Archive for the ‘neighborhood’ Category

It’s Gone



The house was scapped off yesterday. A new $4m house will be built on the lot.


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The country is in the midst of what some are calling a constitutional crisis. This is nothing compared to the issues discussed at the recent homeowners meeting.

Neighbors of man who has a seven-bedroom house are furious that he is renting six of the bedrooms on Airbnb. The man has obtained the proper permits and is complying with the city’s short-term rental regulations. The neighbors want the covenants revised to forbid short-term rentals like Airbnb.

A real estate investor purchased a four-bedroom house which he turned into a rooming house. At times, there are eight cars, all with Oregon license plates, at the house. The house is not zoned for multiple long-term tenants. The executive board has turned this issue over to the law firm representing the neighborhood.

A woman who bought a two-story red-brick colonial presented plans to the architectural committee to replace the brick with stone. The surrounding neighbors are opposed to the plans because there are no all-stone houses in the neighborhood. The architectural bylaws do not allow manufactured stone so this will be a very expensive renovation.

The neighbors whose houses are adjacent to the six acre property owned by the rich guys are fed up with the endless renovations. To date, the guys have spent $75m renovating their 33,000 sq. ft. mansion and grounds. The latest project involves moving the in-ground swimming pool three inches because it’s not centered.

Two houses were recently burglarized. Small electronics were stolen at both homes. Neither owner had turned on their security system. One woman, whose house was burglarized, checked into a hotel for a week because she didn’t feel safe in her home. Say it with me, bitch please! Turn on your security system.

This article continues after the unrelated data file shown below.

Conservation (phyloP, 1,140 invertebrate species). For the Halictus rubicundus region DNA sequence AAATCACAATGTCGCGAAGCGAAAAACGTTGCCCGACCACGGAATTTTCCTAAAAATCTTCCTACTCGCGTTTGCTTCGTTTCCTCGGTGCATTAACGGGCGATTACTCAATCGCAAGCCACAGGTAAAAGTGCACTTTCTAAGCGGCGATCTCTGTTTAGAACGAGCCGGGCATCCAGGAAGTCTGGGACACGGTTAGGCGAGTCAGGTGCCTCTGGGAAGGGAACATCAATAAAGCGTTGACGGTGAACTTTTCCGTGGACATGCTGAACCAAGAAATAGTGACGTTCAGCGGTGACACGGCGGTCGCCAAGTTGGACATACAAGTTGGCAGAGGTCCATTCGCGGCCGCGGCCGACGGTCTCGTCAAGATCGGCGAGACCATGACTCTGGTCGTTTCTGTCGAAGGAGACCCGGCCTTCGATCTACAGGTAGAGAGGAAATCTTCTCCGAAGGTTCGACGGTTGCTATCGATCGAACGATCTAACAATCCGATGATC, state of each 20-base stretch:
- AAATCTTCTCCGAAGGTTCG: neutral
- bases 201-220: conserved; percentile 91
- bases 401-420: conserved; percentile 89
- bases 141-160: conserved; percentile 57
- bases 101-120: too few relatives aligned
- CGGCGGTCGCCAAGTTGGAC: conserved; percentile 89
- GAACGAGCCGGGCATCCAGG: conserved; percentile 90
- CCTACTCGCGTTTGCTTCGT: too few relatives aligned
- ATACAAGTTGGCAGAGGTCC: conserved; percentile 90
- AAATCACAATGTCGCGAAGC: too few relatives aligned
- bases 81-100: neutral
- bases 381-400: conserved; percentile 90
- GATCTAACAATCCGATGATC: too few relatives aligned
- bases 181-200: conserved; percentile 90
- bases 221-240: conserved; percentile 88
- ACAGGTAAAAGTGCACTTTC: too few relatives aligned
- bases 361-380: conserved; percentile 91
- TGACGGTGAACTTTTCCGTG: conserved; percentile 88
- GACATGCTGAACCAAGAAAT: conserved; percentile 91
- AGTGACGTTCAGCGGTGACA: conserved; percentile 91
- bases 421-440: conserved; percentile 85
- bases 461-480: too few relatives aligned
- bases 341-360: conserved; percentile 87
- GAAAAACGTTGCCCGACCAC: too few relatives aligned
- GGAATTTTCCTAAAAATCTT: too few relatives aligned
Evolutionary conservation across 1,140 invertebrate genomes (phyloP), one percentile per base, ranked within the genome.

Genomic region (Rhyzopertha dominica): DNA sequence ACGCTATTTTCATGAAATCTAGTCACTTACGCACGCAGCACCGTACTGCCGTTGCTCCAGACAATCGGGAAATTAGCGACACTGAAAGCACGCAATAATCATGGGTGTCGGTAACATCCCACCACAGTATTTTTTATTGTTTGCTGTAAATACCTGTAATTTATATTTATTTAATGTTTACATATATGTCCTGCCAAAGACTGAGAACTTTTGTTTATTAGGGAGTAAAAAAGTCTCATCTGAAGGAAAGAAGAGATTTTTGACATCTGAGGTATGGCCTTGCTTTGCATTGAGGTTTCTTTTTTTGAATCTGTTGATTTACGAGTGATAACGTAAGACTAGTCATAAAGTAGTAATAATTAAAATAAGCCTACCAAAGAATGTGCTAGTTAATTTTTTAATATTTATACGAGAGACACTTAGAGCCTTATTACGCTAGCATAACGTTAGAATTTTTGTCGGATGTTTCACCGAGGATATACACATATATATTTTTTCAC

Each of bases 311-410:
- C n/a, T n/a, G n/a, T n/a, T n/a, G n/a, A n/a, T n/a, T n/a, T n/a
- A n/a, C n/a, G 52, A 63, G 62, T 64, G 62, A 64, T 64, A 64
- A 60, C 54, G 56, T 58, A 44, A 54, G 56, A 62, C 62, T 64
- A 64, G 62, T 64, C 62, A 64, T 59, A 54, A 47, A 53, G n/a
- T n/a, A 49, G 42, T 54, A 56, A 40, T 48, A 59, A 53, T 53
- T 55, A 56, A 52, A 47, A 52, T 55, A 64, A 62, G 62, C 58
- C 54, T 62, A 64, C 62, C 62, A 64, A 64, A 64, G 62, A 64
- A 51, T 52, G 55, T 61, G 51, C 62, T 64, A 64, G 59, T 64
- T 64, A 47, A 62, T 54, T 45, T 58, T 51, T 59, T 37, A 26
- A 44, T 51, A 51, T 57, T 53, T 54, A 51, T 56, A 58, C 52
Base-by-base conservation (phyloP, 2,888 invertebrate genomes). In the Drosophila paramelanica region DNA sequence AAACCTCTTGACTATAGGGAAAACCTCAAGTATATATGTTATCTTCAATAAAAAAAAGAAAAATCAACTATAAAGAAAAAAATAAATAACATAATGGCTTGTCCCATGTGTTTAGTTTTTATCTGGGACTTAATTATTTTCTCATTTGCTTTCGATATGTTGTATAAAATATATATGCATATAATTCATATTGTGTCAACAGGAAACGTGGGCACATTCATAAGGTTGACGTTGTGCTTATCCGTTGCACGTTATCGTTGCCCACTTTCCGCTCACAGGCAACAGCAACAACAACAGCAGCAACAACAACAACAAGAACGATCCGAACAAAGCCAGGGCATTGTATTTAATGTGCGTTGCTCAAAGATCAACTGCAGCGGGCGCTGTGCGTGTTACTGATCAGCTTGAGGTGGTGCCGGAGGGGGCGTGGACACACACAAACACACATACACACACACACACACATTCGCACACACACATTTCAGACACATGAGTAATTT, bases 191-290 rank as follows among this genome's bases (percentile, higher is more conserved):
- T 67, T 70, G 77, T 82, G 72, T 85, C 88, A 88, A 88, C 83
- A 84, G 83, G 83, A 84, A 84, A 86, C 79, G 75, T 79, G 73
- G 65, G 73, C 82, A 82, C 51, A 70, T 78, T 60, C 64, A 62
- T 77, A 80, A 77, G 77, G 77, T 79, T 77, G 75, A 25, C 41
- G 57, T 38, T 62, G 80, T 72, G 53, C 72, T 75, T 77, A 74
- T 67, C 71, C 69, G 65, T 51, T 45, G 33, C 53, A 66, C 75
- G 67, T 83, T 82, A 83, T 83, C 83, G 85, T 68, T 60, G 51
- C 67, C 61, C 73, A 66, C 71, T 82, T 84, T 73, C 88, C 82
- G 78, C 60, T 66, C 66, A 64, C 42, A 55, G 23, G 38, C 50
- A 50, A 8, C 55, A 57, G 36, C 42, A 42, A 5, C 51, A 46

As you can see, a constitutional crises pales in comparison to the first world problems in my neighborhood

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Out With The Old

This two bedroom, 2,000 sq. ft. house, sitting on a quarter acre lot recently sold for $980,000. The house, built in 1953, has been diagnosed with numerous code issues. The house will be scraped. The new owners have submitted two sets of off-the-shelf plans to the architectural review committee. Both sets of plans have been rejected for not being compatible with the other houses and architectural styles on the street. One would think that if the owners had nearly a million in cash to buy the house, and are planning to spend another three million on the new house, they could afford to hire an architect to design a house that will meet the architectural guidelines. Why would one skimp on architecture when one is building a high-end home?

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Good Luck With That

I attended a neighborhood holiday party on Sunday. The hosts live down the street from my house. They have three children in college. Their son is getting his PhD in mathematics at UT Austin, their middle child just graduated from NYU and their youngest is a junior at USC. Needless to say, they spend a fortune on tuition every year.